Raman polarization and symmetry in semiconductor nanocrystals


Raman spectroscopy is usually performed with polarized light from a laser, and the Raman scattered light having polarization either parallel or perpendicular to that of the laser can be detected. The perpendicular to parallel intensity ration is known as the Raman depolarization ratio and is typically measured in Raman studies of molecules, but rarely in semiconductor nanocrystals. Semiconductor quantum dots are often cartooned as perfect spheres, and a spherical structure has a Raman depolarization ratio of zero: since the polarizability is isotropic, the induced polarization is always along the same direction as the laser polarization. However, depolarization ratios of zero are not observed experimentally, whether for CdSe QDs in the uniaxial wurtzite crystal structure or for ZnSe QDs in the isotropic zincblende structure. The optical asymmetry may be a result of shape asymmetry, charged defects on the surface, asymmetric ligand coverage, and/or different crystal facets on the surface (metal-rich versus chalcogenide-rich).

We are undertaking a systematic study of resonance Raman polarization in II-VI nanocrystals, both in nominally highly symmetric shapes (dot, core/shell dot, cubes) and shapes in which the anisotropy can be varied systematically (rods, dot-in-rods, platelets). These measurements will also be made as a function of excitation wavelength, from the lowest excitonic transitions to higher energies where the nature of the states is not well understood. In particular, we seek to understand the origin of the “continuum” absorption superimposed on the excitonic transitions predicted by effective mass models. To what extent does this continuum absorption arise from the breakdown of the symmetry selection rules predicted for simple, symmetric structures?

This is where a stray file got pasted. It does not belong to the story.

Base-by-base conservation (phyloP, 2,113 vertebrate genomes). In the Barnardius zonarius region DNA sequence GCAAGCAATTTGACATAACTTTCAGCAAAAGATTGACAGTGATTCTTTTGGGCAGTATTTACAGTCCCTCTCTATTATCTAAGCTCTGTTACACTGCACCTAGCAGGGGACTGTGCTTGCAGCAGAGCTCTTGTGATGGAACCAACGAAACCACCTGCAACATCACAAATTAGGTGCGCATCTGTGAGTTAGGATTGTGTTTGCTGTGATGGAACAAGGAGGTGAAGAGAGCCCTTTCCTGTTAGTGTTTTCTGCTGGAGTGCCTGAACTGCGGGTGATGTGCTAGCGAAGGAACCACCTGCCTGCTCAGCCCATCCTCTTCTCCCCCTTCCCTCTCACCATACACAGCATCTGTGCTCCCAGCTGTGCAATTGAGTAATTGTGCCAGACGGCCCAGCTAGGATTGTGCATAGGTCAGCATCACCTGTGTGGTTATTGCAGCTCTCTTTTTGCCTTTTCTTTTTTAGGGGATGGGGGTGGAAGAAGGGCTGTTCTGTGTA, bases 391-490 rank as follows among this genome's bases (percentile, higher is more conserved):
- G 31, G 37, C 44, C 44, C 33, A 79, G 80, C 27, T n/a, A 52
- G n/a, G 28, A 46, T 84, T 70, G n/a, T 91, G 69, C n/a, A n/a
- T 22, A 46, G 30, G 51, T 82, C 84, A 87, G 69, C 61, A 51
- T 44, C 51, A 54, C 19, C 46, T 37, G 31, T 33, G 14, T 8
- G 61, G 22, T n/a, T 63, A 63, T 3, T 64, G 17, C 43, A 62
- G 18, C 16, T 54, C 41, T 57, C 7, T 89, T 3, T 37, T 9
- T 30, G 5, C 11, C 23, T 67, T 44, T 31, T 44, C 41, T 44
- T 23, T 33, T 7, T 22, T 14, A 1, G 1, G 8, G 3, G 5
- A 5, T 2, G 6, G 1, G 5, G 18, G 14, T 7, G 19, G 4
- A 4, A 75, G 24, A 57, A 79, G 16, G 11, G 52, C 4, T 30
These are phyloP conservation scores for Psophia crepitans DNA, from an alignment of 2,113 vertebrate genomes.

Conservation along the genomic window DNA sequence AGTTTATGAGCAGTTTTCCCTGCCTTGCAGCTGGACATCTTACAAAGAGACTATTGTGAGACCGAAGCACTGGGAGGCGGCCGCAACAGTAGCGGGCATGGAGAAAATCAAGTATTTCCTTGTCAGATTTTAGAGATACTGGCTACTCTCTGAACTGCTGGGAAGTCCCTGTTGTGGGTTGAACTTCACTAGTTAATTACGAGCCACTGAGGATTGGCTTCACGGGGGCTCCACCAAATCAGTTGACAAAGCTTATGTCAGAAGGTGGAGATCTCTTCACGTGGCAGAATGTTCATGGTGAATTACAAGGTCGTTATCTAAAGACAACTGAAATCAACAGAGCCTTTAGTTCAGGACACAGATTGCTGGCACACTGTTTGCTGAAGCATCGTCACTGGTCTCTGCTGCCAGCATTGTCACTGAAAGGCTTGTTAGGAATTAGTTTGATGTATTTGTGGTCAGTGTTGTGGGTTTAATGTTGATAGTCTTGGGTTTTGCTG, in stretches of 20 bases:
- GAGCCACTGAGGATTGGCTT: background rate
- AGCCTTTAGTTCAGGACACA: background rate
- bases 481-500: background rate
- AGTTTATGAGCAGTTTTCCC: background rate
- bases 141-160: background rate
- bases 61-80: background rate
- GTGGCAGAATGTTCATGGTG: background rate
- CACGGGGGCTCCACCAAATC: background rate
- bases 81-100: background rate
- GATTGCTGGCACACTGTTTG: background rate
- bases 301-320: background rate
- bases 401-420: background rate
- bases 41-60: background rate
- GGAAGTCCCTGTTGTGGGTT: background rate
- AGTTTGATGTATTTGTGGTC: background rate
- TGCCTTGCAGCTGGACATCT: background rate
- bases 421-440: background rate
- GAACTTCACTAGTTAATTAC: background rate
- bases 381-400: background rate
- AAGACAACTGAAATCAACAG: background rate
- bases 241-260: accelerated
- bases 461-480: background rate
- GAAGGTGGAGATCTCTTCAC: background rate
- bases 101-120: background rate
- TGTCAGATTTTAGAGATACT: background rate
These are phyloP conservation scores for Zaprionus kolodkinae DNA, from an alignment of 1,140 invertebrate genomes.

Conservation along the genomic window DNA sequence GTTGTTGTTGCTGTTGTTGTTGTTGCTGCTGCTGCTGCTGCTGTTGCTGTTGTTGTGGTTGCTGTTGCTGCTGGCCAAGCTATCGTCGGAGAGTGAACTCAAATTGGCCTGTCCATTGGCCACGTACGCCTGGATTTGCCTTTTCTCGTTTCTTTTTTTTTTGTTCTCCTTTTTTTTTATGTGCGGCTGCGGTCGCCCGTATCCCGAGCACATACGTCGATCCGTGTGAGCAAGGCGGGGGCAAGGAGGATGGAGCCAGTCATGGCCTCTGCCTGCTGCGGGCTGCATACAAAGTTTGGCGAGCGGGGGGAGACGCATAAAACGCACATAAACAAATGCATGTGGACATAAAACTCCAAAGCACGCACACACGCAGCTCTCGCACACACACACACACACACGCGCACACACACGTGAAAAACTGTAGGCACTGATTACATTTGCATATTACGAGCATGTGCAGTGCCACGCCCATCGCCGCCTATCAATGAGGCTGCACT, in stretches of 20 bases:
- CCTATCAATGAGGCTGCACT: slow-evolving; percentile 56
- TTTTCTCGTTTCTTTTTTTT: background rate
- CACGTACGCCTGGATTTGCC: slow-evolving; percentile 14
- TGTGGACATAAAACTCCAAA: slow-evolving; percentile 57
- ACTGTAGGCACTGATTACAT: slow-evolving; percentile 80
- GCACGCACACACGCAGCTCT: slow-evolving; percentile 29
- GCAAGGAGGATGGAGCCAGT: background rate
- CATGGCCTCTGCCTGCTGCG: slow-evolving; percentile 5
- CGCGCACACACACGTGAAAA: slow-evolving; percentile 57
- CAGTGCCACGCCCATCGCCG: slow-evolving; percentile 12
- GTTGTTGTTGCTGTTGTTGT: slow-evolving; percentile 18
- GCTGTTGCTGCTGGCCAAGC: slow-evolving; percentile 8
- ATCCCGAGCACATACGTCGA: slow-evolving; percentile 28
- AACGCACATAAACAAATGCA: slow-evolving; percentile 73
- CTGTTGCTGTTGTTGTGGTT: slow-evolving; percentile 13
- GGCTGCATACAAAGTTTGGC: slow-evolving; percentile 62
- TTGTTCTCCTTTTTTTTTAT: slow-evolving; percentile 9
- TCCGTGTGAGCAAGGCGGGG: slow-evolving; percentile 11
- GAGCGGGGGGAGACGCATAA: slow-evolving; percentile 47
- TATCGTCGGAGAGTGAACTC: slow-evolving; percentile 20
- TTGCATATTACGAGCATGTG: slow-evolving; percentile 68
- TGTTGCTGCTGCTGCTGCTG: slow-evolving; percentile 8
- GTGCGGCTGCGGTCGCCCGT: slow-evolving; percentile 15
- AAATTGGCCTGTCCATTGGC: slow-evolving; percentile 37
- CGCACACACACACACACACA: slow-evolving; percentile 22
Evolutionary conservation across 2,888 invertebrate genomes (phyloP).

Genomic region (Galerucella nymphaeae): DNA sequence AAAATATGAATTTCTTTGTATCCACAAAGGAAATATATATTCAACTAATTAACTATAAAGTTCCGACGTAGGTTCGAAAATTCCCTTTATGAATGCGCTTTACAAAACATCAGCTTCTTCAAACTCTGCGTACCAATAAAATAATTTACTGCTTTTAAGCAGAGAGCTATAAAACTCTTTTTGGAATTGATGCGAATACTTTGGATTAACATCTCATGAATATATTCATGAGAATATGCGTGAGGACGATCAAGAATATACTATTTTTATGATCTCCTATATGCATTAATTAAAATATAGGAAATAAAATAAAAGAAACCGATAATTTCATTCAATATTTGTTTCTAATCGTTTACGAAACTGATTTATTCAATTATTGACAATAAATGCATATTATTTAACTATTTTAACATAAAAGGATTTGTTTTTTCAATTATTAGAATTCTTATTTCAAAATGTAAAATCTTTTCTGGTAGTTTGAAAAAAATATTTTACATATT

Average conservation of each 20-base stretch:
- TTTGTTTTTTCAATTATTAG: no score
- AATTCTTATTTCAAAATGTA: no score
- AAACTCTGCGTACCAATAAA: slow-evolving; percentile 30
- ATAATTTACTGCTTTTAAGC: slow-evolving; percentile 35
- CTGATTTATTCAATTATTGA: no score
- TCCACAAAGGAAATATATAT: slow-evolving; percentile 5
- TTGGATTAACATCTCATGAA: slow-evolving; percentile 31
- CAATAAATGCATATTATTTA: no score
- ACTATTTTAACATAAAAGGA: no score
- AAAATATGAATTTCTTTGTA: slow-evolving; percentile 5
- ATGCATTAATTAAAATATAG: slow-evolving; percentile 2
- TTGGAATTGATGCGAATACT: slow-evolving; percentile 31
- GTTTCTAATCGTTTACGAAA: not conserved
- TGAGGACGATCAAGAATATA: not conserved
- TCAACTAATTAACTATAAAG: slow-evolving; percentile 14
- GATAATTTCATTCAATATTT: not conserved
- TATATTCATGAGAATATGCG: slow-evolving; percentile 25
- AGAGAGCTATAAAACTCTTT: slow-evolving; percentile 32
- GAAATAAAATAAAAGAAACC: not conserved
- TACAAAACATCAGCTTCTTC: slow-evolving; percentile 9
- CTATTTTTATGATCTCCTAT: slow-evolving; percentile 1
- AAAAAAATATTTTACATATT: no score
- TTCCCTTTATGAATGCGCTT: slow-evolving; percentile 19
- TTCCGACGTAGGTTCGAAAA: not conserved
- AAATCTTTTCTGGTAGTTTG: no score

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Nanocrystal shapes to be studied (not to scale).